A few weeks ago, my lovely sister-in-law, Mona, came to visit us. It was so much fun to re-visit so many of our favorite places in the city like the National Gallery, Westminster Abbey, and Windsor Castle. But what also made her visit so nice was the opportunity to tour things I haven’t done yet.
I have walked by the famous and picturesque Tower Bridge several times over the 2+ years we have lived here, but I knew very little about it. In fact, all I knew was that Tower Bridge was next to the Tower of London. Makes sense, right? Well, there is a lot more to it than just that.
Tower Bridge began construction in 1886 due to increased population and development on the East End, but copying a traditional bridge like Waterloo or London Bridge would not do the job because they needed to allow sailing ships to come and go in the “Pool of London.” So, a massive drawbridge had to be constructed making Tower Bridge one of the most ambitious endeavors 19th century London would go through.
After nine years of deliberations and ideas, Sir Horace Jones, the current city architect, won the bid and construction began, and it took a further eight years to finish the structure with 432 employees. The two piers holding up the two massive towers took 70,000 tons of concrete. The towers and walkways needed 11,000 tons of steel, and Cornish granite and Portland stone was brought in from Scotland to put on the appealing facade that mirrored the Tower of London.
In today’s money, the bridge cost £120 million.
The bridge opened on June 30, 1894 by the Prince of Wales, Edward, and his wife, Alexandra (the future King Edward VII affectionately named Bertie). Tower Bridge did replace the Tower Tube, which lost popularity to the bridge because there was no toll cost over the water. Eventually, the “tube” closed in 1898.
Interestingly, the high up walkways were closed in 1910 because prostitutes and petty thieves frequented the narrow stairways. That, of course, has now changed since the Tower Bridge Exhibition is one of the more popular places to see in London.
To walk the walk-way costs £9 per person (but is less if you purchase the London Pass and £8 if you buy online). We were fortunate to have a broken lift the day we went, so we climbed all the way to the top, enjoying each step up (after enjoying the 500+ stairs at St. Paul’s Cathedral a couple days before).
About halfway up, there is a small exhibit room with minimal information regarding the bridge, but by this point, you’re not there to learn about the history of the bridge. You want to see the glass floor in the walkway.
I was so excited to see it. But Mona was cautious. It made me giggle a bit because I couldn’t wait to jump up and down on the glass as I looked straight down to the Thames underfoot. I will say, if there weren’t tiny black dots in the glass, I may have been a little more freaked out. But on the other hand, if I am to be scared by looking straight down to a normally certain death, I would want nothing in my field of vision. The tiny dots hindered the illusion. But I jumped up and down scaring poor Mona and another guy behind us who couldn’t bring himself to let go of the railing behind him just to stand still over the bridge.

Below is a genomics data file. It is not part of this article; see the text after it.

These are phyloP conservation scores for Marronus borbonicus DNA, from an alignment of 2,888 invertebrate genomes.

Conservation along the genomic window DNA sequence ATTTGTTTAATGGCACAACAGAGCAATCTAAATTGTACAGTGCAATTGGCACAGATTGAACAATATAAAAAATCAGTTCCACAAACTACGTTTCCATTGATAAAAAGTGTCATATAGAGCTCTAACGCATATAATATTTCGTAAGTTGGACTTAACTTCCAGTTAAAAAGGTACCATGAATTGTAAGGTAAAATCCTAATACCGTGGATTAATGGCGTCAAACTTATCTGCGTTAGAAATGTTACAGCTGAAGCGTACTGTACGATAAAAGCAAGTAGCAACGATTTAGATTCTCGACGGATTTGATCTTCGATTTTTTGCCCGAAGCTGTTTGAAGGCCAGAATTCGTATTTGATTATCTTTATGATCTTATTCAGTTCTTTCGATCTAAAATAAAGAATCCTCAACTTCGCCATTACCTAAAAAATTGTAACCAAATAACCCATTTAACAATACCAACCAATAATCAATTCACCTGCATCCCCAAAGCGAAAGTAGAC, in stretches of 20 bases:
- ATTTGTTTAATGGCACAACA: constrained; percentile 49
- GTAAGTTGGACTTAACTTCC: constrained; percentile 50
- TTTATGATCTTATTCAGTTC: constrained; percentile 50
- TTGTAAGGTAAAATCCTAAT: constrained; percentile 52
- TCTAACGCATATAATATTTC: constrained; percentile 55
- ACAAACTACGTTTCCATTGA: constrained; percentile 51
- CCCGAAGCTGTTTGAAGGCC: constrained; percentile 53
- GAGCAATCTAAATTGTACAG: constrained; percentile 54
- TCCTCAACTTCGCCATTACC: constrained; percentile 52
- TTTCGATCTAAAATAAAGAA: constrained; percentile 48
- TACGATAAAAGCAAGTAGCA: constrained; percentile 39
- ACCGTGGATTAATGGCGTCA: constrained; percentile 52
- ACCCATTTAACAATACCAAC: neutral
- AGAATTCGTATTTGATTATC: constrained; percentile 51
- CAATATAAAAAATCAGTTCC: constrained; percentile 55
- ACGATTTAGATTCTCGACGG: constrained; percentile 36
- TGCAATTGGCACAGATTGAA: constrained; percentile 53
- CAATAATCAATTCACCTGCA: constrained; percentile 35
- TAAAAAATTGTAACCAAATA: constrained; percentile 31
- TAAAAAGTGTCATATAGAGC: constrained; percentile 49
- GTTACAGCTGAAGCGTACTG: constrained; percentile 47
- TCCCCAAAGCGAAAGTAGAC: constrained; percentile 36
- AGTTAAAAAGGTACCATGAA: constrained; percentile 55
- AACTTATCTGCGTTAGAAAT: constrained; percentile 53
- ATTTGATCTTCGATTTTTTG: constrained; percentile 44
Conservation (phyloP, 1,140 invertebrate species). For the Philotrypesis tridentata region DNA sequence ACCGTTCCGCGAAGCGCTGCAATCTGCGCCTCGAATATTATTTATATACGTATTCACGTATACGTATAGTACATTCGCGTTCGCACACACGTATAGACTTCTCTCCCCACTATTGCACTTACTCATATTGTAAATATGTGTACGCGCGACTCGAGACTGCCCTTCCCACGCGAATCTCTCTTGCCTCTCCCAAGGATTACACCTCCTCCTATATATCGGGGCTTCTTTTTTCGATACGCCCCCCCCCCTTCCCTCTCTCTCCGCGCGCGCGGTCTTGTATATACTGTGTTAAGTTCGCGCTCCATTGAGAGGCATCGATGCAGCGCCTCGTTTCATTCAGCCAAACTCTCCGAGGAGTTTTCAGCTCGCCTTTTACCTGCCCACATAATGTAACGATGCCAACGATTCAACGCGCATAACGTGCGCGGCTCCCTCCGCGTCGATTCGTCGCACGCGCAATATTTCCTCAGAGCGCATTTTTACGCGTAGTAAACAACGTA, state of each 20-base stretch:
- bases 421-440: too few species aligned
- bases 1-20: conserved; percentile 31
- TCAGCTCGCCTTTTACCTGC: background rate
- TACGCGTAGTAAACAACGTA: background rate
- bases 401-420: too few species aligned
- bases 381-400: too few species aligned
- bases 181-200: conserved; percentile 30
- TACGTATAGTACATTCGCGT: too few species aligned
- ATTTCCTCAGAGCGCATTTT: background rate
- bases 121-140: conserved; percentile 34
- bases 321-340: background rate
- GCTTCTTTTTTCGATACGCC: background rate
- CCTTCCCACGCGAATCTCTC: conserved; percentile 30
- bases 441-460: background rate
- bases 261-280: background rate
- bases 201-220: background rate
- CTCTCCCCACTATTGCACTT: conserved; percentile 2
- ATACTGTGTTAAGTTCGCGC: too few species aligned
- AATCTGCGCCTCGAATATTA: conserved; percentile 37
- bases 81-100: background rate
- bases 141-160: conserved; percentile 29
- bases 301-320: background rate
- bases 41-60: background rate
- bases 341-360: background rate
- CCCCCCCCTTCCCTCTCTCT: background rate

We took copious pictures above the glass walkway and meandered our way across the passage. There are two monitors that have you stop and listen to informational videos about the construction of the bridges, and then you make your way to the other walkway for a different view of the London skyline. You can get a lovely shot of the Shard, City Hall, and Gherkin. The Thames is splayed in front of you with the HMS Belfast parked in all its glory.
We started our descent, which was actually an elevator ride back to bridge level. You continue to walk across the bridge with the other cars and pedestrians, but then you walk down a side staircase to get into a second exhibition telling you all about the engines that operate the drawbridge.
During the Second World War, a third engine was put in place in case substantial damage was done, but in the 1970s, the engine became redundant and is now on display at the Forncett Industrial Steam Museum. When you walk into the second area, you’re first met with massive working green engines. The smell of grease and oil is overwhelming, but it’s interesting to see how huge these machines are. Now, what you see are not the current hydraulics but what were used before.
Past the engines, you get to a short film about how the hydraulics work in raising and lowering the bridge. It takes 90 seconds for the bridge to raise fully and can stop traffic for miles and miles depending on the time of day. If you check out the website, you can see the times the bridge is raised. So, definitely check it out and see how many cursing commuters you can spot on any given day.
Tower Bridge was actually pretty cool to see from the riverside and the air, but what you pay for really is the glass walkway and the views. The rest of the exhibit is so small that you can learn anything you want to know about the historic bridge online.